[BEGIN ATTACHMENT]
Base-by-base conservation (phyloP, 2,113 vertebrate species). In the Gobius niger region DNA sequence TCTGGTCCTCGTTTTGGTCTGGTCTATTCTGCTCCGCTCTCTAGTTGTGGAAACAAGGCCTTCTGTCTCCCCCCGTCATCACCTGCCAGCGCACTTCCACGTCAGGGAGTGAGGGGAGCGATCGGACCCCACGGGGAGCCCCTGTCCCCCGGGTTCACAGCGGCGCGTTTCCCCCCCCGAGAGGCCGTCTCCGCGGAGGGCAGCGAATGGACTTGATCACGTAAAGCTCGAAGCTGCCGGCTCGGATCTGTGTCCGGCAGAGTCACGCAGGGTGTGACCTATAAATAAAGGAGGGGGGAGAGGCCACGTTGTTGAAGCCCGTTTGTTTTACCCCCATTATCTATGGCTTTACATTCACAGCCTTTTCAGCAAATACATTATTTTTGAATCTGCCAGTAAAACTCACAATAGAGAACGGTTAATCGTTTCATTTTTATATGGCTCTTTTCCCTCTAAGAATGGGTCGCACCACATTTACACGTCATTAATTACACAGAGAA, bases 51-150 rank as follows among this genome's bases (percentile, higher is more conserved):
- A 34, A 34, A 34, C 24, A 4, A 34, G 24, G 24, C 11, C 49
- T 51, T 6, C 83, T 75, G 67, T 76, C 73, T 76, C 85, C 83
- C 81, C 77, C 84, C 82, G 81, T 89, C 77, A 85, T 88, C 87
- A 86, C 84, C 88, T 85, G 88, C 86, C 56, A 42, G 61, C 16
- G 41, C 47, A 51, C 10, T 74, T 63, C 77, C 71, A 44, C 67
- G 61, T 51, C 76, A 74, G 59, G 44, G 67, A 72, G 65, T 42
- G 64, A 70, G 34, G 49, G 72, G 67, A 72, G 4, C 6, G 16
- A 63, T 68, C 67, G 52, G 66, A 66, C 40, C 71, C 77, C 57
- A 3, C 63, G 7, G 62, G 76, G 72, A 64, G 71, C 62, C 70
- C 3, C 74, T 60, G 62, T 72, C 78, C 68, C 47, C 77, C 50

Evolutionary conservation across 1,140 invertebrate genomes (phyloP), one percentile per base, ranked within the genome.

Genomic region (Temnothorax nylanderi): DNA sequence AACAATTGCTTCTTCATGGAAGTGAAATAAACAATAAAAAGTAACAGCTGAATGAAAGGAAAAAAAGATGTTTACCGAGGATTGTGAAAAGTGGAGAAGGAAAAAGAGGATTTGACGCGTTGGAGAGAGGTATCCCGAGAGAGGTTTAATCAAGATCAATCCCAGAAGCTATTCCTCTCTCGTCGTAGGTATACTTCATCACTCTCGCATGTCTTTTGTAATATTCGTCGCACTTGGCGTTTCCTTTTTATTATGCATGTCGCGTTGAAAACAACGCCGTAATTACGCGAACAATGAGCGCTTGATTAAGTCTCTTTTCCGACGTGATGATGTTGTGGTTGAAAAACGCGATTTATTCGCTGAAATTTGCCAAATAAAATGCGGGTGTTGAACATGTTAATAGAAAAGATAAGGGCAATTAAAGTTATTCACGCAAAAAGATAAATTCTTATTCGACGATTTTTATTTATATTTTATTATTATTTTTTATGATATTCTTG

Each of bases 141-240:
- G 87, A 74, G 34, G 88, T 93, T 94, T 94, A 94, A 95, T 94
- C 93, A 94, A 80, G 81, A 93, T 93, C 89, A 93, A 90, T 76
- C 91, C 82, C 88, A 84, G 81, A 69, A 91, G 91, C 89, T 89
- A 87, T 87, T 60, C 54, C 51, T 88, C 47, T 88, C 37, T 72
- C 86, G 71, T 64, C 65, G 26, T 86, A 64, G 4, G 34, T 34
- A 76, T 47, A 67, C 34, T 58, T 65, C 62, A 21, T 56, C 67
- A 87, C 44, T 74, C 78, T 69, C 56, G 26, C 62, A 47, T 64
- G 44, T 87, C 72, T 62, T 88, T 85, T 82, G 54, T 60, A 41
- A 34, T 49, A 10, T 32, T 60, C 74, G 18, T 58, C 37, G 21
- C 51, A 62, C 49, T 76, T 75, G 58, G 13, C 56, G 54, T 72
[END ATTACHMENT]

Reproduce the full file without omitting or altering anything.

Base-by-base conservation (phyloP, 2,113 vertebrate species). In the Gobius niger region DNA sequence TCTGGTCCTCGTTTTGGTCTGGTCTATTCTGCTCCGCTCTCTAGTTGTGGAAACAAGGCCTTCTGTCTCCCCCCGTCATCACCTGCCAGCGCACTTCCACGTCAGGGAGTGAGGGGAGCGATCGGACCCCACGGGGAGCCCCTGTCCCCCGGGTTCACAGCGGCGCGTTTCCCCCCCCGAGAGGCCGTCTCCGCGGAGGGCAGCGAATGGACTTGATCACGTAAAGCTCGAAGCTGCCGGCTCGGATCTGTGTCCGGCAGAGTCACGCAGGGTGTGACCTATAAATAAAGGAGGGGGGAGAGGCCACGTTGTTGAAGCCCGTTTGTTTTACCCCCATTATCTATGGCTTTACATTCACAGCCTTTTCAGCAAATACATTATTTTTGAATCTGCCAGTAAAACTCACAATAGAGAACGGTTAATCGTTTCATTTTTATATGGCTCTTTTCCCTCTAAGAATGGGTCGCACCACATTTACACGTCATTAATTACACAGAGAA, bases 51-150 rank as follows among this genome's bases (percentile, higher is more conserved):
- A 34, A 34, A 34, C 24, A 4, A 34, G 24, G 24, C 11, C 49
- T 51, T 6, C 83, T 75, G 67, T 76, C 73, T 76, C 85, C 83
- C 81, C 77, C 84, C 82, G 81, T 89, C 77, A 85, T 88, C 87
- A 86, C 84, C 88, T 85, G 88, C 86, C 56, A 42, G 61, C 16
- G 41, C 47, A 51, C 10, T 74, T 63, C 77, C 71, A 44, C 67
- G 61, T 51, C 76, A 74, G 59, G 44, G 67, A 72, G 65, T 42
- G 64, A 70, G 34, G 49, G 72, G 67, A 72, G 4, C 6, G 16
- A 63, T 68, C 67, G 52, G 66, A 66, C 40, C 71, C 77, C 57
- A 3, C 63, G 7, G 62, G 76, G 72, A 64, G 71, C 62, C 70
- C 3, C 74, T 60, G 62, T 72, C 78, C 68, C 47, C 77, C 50

Evolutionary conservation across 1,140 invertebrate genomes (phyloP), one percentile per base, ranked within the genome.

Genomic region (Temnothorax nylanderi): DNA sequence AACAATTGCTTCTTCATGGAAGTGAAATAAACAATAAAAAGTAACAGCTGAATGAAAGGAAAAAAAGATGTTTACCGAGGATTGTGAAAAGTGGAGAAGGAAAAAGAGGATTTGACGCGTTGGAGAGAGGTATCCCGAGAGAGGTTTAATCAAGATCAATCCCAGAAGCTATTCCTCTCTCGTCGTAGGTATACTTCATCACTCTCGCATGTCTTTTGTAATATTCGTCGCACTTGGCGTTTCCTTTTTATTATGCATGTCGCGTTGAAAACAACGCCGTAATTACGCGAACAATGAGCGCTTGATTAAGTCTCTTTTCCGACGTGATGATGTTGTGGTTGAAAAACGCGATTTATTCGCTGAAATTTGCCAAATAAAATGCGGGTGTTGAACATGTTAATAGAAAAGATAAGGGCAATTAAAGTTATTCACGCAAAAAGATAAATTCTTATTCGACGATTTTTATTTATATTTTATTATTATTTTTTATGATATTCTTG

Each of bases 141-240:
- G 87, A 74, G 34, G 88, T 93, T 94, T 94, A 94, A 95, T 94
- C 93, A 94, A 80, G 81, A 93, T 93, C 89, A 93, A 90, T 76
- C 91, C 82, C 88, A 84, G 81, A 69, A 91, G 91, C 89, T 89
- A 87, T 87, T 60, C 54, C 51, T 88, C 47, T 88, C 37, T 72
- C 86, G 71, T 64, C 65, G 26, T 86, A 64, G 4, G 34, T 34
- A 76, T 47, A 67, C 34, T 58, T 65, C 62, A 21, T 56, C 67
- A 87, C 44, T 74, C 78, T 69, C 56, G 26, C 62, A 47, T 64
- G 44, T 87, C 72, T 62, T 88, T 85, T 82, G 54, T 60, A 41
- A 34, T 49, A 10, T 32, T 60, C 74, G 18, T 58, C 37, G 21
- C 51, A 62, C 49, T 76, T 75, G 58, G 13, C 56, G 54, T 72